Beauty has such currency. I know I have given jobs to people mainly because they were beautiful. Having them around cheered up the office and enhanced the image of the magazine when we were out and about. It’s horrible, but it’s true, and that’s why I think to be seriously beautiful must be to exist on a kind of moving walkway of life, with everything made just that little bit easier for you.

Of course there is that thing that beautiful people complain of, when they want to be loved for their minds and not their silken thighs (ha!). But on the whole, I think life must be transformed by beauty in ways we normal people can barely understand.

No wonder we are all so obsessed with it.

 

Now tell me, who are your current, living Most Beautifuls?

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  1. I have seen both Helena Christensen and Christy Turlington in the flesh (a while ago) and I thought they were just about perfect. I think when people are beautiful we assume, sometimes incorrectly (but not always), that they are the whole package, beautiful, smart, competent, nice etc, when they are actually just beautiful.

    • Yes, the assumptions are the terrible thing – the assumption that good, but also THICK. That must be unbearable. Jemima Khan, Lily Cole and many others prove how crazy that idea is. x

  2. The photo of the male model reminds me very much of one of the great Opera singers around today. A tenor called Jonas Kaufmann. The man has a glorious voice and is a passionate actor,but his personal beauty is really the icing on the cake.

  3. Nigella Lawson. I think she IS the whole package. Beautiful inside and out.

  4. Your article reveals you to be fundamentally good person, with a fairly robust sense of your own worth but many women and some men will go out of their way to attack or undermine someone they perceive as more beautiful than themselves. I think there are clear costs to beauty, if you’re not making a living from it, that are not usually taken account of: envious attacks, denial of the possibility of its co-existence with intelligence (clearly a defence mechanism that can actually hinder a career), being a mere desirable object of possession (which of course you mentioned), being neglected or excluded from normal social situations because you are perceived as intimidating or threatening to the couple and, of course, more than the usual quota of sexual harrassment. In Yeats’ Prayer for my Daughter he asks for her not to be noticeably beautiful just so her life has a better chance of being a happy one.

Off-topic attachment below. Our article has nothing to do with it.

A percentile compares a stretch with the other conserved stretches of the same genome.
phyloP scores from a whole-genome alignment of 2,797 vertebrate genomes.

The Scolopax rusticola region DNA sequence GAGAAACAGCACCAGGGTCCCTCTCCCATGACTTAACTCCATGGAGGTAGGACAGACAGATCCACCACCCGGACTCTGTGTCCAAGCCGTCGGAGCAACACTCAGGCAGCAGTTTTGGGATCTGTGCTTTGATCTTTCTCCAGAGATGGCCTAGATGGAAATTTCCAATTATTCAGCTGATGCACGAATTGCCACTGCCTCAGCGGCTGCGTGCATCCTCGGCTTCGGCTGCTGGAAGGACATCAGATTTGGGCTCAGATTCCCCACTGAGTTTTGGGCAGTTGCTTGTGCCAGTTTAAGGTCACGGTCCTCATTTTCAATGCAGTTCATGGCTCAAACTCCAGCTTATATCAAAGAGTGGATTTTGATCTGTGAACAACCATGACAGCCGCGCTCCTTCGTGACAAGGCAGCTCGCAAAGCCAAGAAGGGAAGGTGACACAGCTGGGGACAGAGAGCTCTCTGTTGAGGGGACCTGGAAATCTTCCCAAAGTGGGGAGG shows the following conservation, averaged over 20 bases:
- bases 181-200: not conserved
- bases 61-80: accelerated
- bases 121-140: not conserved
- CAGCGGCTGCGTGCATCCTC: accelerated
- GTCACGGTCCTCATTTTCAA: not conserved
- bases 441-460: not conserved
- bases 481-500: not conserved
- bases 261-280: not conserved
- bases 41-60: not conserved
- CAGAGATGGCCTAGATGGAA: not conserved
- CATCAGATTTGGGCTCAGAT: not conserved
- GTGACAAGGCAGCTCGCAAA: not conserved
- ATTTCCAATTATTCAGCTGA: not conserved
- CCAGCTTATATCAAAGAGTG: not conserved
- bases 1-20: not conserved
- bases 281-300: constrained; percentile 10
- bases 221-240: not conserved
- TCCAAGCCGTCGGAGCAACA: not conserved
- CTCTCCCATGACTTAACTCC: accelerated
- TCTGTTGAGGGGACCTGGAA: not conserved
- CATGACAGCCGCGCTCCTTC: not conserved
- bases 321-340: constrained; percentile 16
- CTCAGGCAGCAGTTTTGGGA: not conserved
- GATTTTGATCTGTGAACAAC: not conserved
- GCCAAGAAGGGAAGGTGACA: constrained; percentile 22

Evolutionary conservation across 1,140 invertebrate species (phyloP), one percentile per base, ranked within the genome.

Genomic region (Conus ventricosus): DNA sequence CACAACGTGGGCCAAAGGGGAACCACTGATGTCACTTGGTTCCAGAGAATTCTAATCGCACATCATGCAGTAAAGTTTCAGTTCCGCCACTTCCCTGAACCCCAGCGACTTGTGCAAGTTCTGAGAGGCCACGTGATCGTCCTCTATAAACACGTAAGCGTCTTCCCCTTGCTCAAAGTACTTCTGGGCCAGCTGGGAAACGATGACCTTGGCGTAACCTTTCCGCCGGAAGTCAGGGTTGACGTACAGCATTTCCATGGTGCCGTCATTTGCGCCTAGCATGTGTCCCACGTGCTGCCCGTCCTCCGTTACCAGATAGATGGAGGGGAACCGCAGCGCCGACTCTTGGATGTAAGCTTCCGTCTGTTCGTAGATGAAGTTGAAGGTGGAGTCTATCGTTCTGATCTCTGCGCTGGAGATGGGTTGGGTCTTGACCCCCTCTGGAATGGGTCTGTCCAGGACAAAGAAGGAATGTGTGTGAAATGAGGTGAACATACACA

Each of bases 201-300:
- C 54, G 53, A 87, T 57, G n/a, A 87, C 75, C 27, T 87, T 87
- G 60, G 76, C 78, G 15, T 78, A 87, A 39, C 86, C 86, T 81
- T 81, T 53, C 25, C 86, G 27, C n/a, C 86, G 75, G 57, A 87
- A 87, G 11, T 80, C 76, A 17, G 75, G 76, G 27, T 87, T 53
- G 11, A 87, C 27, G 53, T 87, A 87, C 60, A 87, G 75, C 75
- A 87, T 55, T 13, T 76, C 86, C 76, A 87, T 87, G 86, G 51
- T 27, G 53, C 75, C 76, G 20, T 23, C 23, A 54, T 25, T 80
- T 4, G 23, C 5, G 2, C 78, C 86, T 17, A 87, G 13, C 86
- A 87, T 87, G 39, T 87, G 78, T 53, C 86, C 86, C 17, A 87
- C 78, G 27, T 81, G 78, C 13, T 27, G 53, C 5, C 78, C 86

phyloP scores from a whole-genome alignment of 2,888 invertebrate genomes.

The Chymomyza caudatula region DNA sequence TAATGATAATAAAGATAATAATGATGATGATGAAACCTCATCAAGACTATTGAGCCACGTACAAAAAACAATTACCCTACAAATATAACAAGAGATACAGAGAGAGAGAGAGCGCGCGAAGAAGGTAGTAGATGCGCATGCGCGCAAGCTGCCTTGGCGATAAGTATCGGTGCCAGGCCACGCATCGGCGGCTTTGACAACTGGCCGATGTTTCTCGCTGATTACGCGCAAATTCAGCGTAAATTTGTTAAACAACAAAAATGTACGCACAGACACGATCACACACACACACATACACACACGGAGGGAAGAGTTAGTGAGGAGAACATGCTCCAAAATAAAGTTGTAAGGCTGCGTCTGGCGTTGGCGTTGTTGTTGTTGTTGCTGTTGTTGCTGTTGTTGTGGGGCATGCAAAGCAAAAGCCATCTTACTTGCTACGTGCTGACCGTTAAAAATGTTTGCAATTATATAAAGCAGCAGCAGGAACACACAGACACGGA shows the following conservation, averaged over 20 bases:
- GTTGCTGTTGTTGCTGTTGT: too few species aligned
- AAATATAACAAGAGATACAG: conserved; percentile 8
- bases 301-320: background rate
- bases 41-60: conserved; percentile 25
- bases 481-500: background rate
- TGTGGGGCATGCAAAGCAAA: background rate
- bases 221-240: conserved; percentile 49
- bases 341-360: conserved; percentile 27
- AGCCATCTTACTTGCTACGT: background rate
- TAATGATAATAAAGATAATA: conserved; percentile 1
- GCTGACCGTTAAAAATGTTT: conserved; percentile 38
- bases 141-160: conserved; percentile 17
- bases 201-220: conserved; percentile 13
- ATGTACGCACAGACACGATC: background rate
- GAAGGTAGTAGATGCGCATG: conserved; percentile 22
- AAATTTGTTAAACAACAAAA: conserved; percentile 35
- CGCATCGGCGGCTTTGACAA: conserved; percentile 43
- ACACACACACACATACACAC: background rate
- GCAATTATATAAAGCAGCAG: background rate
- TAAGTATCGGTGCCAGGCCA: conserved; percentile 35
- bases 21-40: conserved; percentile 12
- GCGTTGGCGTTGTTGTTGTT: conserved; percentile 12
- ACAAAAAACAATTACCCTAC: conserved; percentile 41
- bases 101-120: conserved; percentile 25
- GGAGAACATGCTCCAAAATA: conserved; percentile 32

5. I often find myself transfixed with beautiful people because I look so visibly different. i do believe I need to work harder to get noticed by people. An ex friend once told me that I wouldn’t know what it was like to be bullied because of being beautiful. Ummm but I know what it was like to be bullied because I am not.

    • Yes, it’s like when men complain about sexism – yes, it’s equally wrong, but if you hold the ace card in your hand, you are in a better position to deal with it x

  6. I adore Michelle Williams and Cate Blanchett because of their beauty.

  7. I adore Abbey Lee Kershaw because she is beautiful, has a quirky original fashion sense, and seems to have a cool attitude. I love seeing her transform on set and work it for the camera… when interviewed she said she doesn’t even see herself up there on the billboards as a model, the real girl is the one who wakes up in the morning and rolls out of bed… but i bet she’s still beautiful then too…

  8. Mariska Hargitay for mine – she’s gorgeous!!

  9. Beauty is dangerous and lulls us as it arouses. Cate Blanchett in Notes on a Scandal

  10. i am torn on this one.
    on one hand i appreciate beauty in all sorts of things as well as people.